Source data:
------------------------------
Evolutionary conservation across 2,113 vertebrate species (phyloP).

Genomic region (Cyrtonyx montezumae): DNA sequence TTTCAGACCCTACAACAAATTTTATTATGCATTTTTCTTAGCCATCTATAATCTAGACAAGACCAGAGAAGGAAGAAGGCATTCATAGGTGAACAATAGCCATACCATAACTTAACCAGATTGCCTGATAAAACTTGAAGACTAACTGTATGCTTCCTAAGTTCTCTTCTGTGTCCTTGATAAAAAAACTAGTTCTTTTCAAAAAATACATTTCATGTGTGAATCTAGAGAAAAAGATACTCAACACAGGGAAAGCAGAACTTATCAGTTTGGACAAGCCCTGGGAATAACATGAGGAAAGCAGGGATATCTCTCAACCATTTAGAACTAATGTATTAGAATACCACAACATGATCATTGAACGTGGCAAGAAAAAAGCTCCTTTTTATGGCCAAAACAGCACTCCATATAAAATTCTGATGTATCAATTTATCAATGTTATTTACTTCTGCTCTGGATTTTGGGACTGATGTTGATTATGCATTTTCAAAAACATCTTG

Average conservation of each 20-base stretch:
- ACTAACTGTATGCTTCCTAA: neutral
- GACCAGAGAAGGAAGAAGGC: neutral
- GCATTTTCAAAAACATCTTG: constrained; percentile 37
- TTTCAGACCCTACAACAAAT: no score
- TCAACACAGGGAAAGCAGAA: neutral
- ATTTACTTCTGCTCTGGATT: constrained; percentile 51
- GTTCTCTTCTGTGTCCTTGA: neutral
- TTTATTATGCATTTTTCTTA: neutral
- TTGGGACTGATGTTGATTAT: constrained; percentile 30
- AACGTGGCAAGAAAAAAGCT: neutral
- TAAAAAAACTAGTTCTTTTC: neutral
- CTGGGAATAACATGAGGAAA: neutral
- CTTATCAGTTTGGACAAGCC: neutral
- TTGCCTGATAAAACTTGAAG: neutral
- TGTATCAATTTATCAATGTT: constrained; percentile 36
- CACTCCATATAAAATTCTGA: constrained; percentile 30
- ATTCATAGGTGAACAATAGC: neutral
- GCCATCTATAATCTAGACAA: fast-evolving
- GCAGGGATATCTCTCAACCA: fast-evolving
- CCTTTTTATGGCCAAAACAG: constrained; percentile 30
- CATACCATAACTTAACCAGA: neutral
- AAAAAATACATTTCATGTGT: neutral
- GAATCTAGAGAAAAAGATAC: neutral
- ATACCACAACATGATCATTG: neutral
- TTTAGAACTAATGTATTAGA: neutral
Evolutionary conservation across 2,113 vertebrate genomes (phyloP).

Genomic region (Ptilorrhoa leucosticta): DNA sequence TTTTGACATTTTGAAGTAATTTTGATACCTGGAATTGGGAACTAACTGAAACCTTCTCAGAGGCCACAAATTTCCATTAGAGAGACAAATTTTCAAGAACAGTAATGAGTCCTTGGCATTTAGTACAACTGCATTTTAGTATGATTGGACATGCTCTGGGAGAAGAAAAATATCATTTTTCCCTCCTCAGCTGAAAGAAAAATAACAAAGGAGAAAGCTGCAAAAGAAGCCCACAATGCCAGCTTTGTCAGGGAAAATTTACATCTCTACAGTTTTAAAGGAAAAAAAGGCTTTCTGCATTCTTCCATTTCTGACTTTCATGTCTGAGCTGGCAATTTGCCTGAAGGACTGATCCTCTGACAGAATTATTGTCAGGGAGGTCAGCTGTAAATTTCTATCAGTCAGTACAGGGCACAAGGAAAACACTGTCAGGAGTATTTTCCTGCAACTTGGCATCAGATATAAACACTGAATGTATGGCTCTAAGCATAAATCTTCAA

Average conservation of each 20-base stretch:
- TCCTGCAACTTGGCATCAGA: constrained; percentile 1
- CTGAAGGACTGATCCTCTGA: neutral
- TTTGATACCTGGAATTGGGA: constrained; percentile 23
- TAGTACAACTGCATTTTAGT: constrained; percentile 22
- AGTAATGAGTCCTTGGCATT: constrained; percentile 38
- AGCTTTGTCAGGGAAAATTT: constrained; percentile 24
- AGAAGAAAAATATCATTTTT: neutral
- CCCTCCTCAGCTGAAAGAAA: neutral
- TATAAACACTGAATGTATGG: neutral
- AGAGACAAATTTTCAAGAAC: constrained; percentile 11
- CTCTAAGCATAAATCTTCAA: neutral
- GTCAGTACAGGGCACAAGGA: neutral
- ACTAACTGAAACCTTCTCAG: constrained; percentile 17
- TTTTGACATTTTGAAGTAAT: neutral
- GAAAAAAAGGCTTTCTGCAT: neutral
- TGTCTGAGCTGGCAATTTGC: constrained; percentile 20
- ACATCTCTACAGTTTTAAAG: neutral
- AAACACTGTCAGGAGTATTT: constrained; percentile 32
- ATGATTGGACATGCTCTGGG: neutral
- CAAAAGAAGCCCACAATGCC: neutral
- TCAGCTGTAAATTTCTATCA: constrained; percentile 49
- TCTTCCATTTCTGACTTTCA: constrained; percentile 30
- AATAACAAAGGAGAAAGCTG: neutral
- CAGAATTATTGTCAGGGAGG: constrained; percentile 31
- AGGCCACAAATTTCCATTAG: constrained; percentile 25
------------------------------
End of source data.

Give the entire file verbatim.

Evolutionary conservation across 2,113 vertebrate species (phyloP).

Genomic region (Cyrtonyx montezumae): DNA sequence TTTCAGACCCTACAACAAATTTTATTATGCATTTTTCTTAGCCATCTATAATCTAGACAAGACCAGAGAAGGAAGAAGGCATTCATAGGTGAACAATAGCCATACCATAACTTAACCAGATTGCCTGATAAAACTTGAAGACTAACTGTATGCTTCCTAAGTTCTCTTCTGTGTCCTTGATAAAAAAACTAGTTCTTTTCAAAAAATACATTTCATGTGTGAATCTAGAGAAAAAGATACTCAACACAGGGAAAGCAGAACTTATCAGTTTGGACAAGCCCTGGGAATAACATGAGGAAAGCAGGGATATCTCTCAACCATTTAGAACTAATGTATTAGAATACCACAACATGATCATTGAACGTGGCAAGAAAAAAGCTCCTTTTTATGGCCAAAACAGCACTCCATATAAAATTCTGATGTATCAATTTATCAATGTTATTTACTTCTGCTCTGGATTTTGGGACTGATGTTGATTATGCATTTTCAAAAACATCTTG

Average conservation of each 20-base stretch:
- ACTAACTGTATGCTTCCTAA: neutral
- GACCAGAGAAGGAAGAAGGC: neutral
- GCATTTTCAAAAACATCTTG: constrained; percentile 37
- TTTCAGACCCTACAACAAAT: no score
- TCAACACAGGGAAAGCAGAA: neutral
- ATTTACTTCTGCTCTGGATT: constrained; percentile 51
- GTTCTCTTCTGTGTCCTTGA: neutral
- TTTATTATGCATTTTTCTTA: neutral
- TTGGGACTGATGTTGATTAT: constrained; percentile 30
- AACGTGGCAAGAAAAAAGCT: neutral
- TAAAAAAACTAGTTCTTTTC: neutral
- CTGGGAATAACATGAGGAAA: neutral
- CTTATCAGTTTGGACAAGCC: neutral
- TTGCCTGATAAAACTTGAAG: neutral
- TGTATCAATTTATCAATGTT: constrained; percentile 36
- CACTCCATATAAAATTCTGA: constrained; percentile 30
- ATTCATAGGTGAACAATAGC: neutral
- GCCATCTATAATCTAGACAA: fast-evolving
- GCAGGGATATCTCTCAACCA: fast-evolving
- CCTTTTTATGGCCAAAACAG: constrained; percentile 30
- CATACCATAACTTAACCAGA: neutral
- AAAAAATACATTTCATGTGT: neutral
- GAATCTAGAGAAAAAGATAC: neutral
- ATACCACAACATGATCATTG: neutral
- TTTAGAACTAATGTATTAGA: neutral
Evolutionary conservation across 2,113 vertebrate genomes (phyloP).

Genomic region (Ptilorrhoa leucosticta): DNA sequence TTTTGACATTTTGAAGTAATTTTGATACCTGGAATTGGGAACTAACTGAAACCTTCTCAGAGGCCACAAATTTCCATTAGAGAGACAAATTTTCAAGAACAGTAATGAGTCCTTGGCATTTAGTACAACTGCATTTTAGTATGATTGGACATGCTCTGGGAGAAGAAAAATATCATTTTTCCCTCCTCAGCTGAAAGAAAAATAACAAAGGAGAAAGCTGCAAAAGAAGCCCACAATGCCAGCTTTGTCAGGGAAAATTTACATCTCTACAGTTTTAAAGGAAAAAAAGGCTTTCTGCATTCTTCCATTTCTGACTTTCATGTCTGAGCTGGCAATTTGCCTGAAGGACTGATCCTCTGACAGAATTATTGTCAGGGAGGTCAGCTGTAAATTTCTATCAGTCAGTACAGGGCACAAGGAAAACACTGTCAGGAGTATTTTCCTGCAACTTGGCATCAGATATAAACACTGAATGTATGGCTCTAAGCATAAATCTTCAA

Average conservation of each 20-base stretch:
- TCCTGCAACTTGGCATCAGA: constrained; percentile 1
- CTGAAGGACTGATCCTCTGA: neutral
- TTTGATACCTGGAATTGGGA: constrained; percentile 23
- TAGTACAACTGCATTTTAGT: constrained; percentile 22
- AGTAATGAGTCCTTGGCATT: constrained; percentile 38
- AGCTTTGTCAGGGAAAATTT: constrained; percentile 24
- AGAAGAAAAATATCATTTTT: neutral
- CCCTCCTCAGCTGAAAGAAA: neutral
- TATAAACACTGAATGTATGG: neutral
- AGAGACAAATTTTCAAGAAC: constrained; percentile 11
- CTCTAAGCATAAATCTTCAA: neutral
- GTCAGTACAGGGCACAAGGA: neutral
- ACTAACTGAAACCTTCTCAG: constrained; percentile 17
- TTTTGACATTTTGAAGTAAT: neutral
- GAAAAAAAGGCTTTCTGCAT: neutral
- TGTCTGAGCTGGCAATTTGC: constrained; percentile 20
- ACATCTCTACAGTTTTAAAG: neutral
- AAACACTGTCAGGAGTATTT: constrained; percentile 32
- ATGATTGGACATGCTCTGGG: neutral
- CAAAAGAAGCCCACAATGCC: neutral
- TCAGCTGTAAATTTCTATCA: constrained; percentile 49
- TCTTCCATTTCTGACTTTCA: constrained; percentile 30
- AATAACAAAGGAGAAAGCTG: neutral
- CAGAATTATTGTCAGGGAGG: constrained; percentile 31
- AGGCCACAAATTTCCATTAG: constrained; percentile 25